By Rogelio Alvarez
East Los Angeles College professor Luis Soto-Ortiz, Ph.D., knew very little English when he first arrived to the United States at 10 years old, but his passion for learning would later reward him with a bachelor’s, three master’s and a doctorate degree.
“I picked up the (math) book in Spanish and read it on my own and learned mathematics on my own. I loved it,” Soto-Ortiz said.
After his father lost his job in Mexico, Soto-Ortiz and his family migrated to East Los Angeles.
His father worked in loading and unloading sacks of potatoes while his mother was a seamstress.
Soto-Ortiz’s family did not have a car while he was growing up. Instead, his family relied on public transportation to commute.
“Fortunately, there was a bus, Metro line 65, that ran to Cal State LA,” Soto-Ortiz said.
Soto-Ortiz received a work permit that allowed him to work legally and landed a job as a math tutor at the California State University Los Angeles.
When he was not assisting students with remedial math or Calculus 3, Soto-Ortiz worked toward his bachelor of Arts degree in mathematics.
He later returned to CSULA and obtained his master of Science in biomathematics.
Soto-Ortiz was the recipient of ELAC President Martinez’s $5K-Innovation award on March 15.
“I’m very happy because with that I’ll be able to get students involved in biomedical research,” Soto-Ortiz said. Students will work on computer-aided analytical math programs that are used in studies to combat cancer.
“My grandma from my mother’s side had breast cancer. She died of breast cancer. That’s one of the inspirations for all of this,” Soto-Ortiz said.
He’s a member of the American Association for Cancer Research and a Member of the Biomedical Engineers Society.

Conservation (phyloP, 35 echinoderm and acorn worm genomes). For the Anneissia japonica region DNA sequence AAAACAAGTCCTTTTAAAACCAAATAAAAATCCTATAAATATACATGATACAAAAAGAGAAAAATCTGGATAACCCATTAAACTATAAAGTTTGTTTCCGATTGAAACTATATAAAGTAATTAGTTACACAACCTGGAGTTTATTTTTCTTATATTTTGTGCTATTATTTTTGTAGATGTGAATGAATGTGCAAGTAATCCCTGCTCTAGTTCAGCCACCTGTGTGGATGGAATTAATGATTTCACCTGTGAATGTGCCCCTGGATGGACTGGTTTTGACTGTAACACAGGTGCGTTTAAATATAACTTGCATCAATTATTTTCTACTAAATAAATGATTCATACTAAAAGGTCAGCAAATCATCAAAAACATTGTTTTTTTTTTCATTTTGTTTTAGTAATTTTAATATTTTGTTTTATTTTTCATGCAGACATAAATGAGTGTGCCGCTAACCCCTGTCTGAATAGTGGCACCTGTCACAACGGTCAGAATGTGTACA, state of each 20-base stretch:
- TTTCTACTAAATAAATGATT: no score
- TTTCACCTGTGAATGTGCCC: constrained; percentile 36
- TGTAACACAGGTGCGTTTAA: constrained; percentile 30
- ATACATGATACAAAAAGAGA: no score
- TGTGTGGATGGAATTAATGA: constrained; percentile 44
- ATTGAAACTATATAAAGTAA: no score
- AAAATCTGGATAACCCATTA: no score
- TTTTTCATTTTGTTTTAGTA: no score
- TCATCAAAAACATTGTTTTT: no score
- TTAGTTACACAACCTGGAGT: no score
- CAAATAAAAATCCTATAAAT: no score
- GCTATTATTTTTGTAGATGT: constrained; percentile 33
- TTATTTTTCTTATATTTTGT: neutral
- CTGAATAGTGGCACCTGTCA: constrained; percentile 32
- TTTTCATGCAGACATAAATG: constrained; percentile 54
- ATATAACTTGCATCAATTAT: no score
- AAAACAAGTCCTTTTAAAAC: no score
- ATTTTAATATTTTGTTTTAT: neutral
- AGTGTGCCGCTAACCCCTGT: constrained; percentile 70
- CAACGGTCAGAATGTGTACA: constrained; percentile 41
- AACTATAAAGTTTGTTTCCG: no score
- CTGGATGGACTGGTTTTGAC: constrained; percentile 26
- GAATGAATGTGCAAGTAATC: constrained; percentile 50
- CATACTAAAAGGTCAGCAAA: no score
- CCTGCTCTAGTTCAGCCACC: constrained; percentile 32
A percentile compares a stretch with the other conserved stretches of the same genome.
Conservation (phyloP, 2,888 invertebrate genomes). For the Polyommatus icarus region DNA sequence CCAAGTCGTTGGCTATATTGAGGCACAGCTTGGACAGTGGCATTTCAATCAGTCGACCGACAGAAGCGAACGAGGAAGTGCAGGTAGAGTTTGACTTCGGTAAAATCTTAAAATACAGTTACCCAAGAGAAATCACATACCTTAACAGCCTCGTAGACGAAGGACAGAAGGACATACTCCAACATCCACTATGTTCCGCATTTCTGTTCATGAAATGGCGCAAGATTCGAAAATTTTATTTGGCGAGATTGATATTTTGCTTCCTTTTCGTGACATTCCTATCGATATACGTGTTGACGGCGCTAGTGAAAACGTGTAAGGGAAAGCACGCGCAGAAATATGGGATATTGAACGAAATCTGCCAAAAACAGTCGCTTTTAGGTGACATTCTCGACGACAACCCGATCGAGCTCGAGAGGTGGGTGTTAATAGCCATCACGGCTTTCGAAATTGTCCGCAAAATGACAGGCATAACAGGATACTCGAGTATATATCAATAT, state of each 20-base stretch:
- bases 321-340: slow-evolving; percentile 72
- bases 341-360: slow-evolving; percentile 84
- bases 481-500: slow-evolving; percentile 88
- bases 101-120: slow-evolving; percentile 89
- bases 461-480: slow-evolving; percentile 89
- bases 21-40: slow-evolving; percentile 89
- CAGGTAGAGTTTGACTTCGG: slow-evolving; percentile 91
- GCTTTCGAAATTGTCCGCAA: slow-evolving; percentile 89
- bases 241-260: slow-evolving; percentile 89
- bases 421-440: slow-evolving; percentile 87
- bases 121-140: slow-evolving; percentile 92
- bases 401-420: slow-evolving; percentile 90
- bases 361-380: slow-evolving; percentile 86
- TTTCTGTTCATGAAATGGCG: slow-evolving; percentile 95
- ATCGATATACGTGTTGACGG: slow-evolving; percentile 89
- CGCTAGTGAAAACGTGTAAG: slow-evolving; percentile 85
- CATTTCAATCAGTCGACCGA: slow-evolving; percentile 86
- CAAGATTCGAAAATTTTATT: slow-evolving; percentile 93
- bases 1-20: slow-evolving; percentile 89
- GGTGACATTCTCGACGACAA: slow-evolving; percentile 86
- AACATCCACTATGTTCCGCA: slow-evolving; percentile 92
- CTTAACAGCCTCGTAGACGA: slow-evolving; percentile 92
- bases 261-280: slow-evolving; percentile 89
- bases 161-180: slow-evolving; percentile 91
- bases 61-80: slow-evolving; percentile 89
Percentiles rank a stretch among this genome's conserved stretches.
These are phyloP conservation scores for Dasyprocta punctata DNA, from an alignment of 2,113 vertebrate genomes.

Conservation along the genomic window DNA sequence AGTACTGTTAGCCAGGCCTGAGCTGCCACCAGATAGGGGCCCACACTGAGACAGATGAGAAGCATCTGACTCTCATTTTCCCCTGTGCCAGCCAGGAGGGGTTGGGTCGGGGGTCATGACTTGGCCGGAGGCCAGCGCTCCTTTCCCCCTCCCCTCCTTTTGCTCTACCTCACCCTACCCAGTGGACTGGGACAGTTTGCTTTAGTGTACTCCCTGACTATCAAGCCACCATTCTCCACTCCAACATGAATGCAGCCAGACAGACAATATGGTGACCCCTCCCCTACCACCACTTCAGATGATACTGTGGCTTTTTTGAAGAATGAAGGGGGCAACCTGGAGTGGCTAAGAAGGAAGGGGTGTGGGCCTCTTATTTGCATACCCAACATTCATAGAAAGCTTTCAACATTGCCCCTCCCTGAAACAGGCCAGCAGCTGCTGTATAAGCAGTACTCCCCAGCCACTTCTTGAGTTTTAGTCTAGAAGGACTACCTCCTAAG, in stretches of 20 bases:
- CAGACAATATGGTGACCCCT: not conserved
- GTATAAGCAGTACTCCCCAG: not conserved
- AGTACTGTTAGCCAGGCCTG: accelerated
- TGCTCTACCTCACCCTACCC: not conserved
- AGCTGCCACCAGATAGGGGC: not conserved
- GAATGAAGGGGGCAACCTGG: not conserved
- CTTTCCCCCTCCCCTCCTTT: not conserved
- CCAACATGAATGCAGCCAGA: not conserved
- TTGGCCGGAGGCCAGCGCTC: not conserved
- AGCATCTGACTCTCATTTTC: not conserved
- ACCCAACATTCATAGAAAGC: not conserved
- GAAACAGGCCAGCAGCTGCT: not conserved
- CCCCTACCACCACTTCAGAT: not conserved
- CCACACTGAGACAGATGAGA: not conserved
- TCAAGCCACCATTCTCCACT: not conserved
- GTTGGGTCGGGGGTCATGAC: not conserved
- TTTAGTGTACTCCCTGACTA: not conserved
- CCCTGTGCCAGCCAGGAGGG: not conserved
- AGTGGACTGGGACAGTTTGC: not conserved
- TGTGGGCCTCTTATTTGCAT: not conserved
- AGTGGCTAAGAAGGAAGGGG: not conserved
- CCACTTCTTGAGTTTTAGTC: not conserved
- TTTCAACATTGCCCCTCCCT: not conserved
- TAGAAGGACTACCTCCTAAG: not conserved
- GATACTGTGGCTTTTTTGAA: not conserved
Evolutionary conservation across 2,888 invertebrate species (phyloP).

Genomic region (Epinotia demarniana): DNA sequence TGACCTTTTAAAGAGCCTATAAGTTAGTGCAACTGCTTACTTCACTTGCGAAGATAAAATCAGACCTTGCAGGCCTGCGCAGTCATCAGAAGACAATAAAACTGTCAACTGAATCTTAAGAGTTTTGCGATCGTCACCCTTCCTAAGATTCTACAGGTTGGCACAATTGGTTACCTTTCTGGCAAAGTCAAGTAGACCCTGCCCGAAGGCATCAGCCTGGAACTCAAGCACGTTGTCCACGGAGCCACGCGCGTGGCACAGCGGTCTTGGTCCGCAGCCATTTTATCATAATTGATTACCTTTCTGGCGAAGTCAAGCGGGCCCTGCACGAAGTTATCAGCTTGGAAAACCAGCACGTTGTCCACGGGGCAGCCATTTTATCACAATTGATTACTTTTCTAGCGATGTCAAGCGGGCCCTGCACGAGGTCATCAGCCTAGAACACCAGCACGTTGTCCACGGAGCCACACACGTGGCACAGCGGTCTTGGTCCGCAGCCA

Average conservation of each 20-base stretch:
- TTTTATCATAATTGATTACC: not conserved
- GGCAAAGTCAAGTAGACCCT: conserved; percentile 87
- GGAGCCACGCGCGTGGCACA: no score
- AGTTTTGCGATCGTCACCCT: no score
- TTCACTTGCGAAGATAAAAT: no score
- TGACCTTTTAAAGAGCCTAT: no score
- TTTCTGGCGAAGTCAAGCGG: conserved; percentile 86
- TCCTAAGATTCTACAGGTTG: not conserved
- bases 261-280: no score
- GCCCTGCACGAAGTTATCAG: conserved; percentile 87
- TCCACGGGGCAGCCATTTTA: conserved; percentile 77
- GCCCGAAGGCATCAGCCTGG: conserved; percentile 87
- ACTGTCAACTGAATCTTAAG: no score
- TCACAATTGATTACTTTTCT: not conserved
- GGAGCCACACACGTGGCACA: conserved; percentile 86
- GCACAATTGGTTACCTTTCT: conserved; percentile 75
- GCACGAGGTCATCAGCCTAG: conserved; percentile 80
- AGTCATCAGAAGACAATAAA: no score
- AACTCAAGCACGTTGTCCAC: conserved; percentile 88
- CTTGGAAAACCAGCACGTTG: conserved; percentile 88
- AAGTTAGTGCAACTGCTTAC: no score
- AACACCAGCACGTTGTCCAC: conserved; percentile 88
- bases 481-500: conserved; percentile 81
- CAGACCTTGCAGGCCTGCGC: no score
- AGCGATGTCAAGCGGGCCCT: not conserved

ELAC Math Department Chair Joe Kazimir, Ph.D., said he was very happy when he received an email stating that someone from his department won the award.
“It just goes to show you that we hired the right guy,” Kazimir said.
His love for math continued to grow and motivated him to obtain his Doctor of Philosophy degree in biomedical engineering from University of California Irvine.
Soto-Ortiz began teaching math at David Starr Jordan High School after graduating from CSULA.
“If you taught at Jordan High, you could teach anywhere,” former nuclear engineer and retired math instructor Carlos Carossino said.
“I learned to drive at 25 since we never had a car. I met an instructor at Jordan High School who taught me how to drive,” Soto-Ortiz said.
Carossino taught Soto-Ortiz how to drive when they worked together at Jordan High School.
Carossino later sold his car to Soto-Ortiz, who still drives that car to this day.
“We were going to go eat lunch and I said, ‘I’ll go in my car and you’ll go in yours,’” Carossino said. “I was shocked that he didn’t have a car because he didn’t know how to drive.”
Soto-Ortiz is a self-described car enthusiast and has a fondness for muscle cars.
In his spare time, Soto-Ortiz enjoys reading. Some of his favorite books are by Charles Dickens.
“Growing up in Buenos Aires, I hated reading. He’s the only person I know that reads for fun,” Carossino said with a smile on his face.
Soto-Ortiz will teach Math 110, 241, 245 and 270 for the upcoming Fall semester.
“Be persistent with your goals. Don’t let anybody tell you that you cannot make it because you don’t have a work permit or because of your race,” Soto-Ortiz said.
Soto-Ortiz is scheduled to continue teaching math for Fall semester.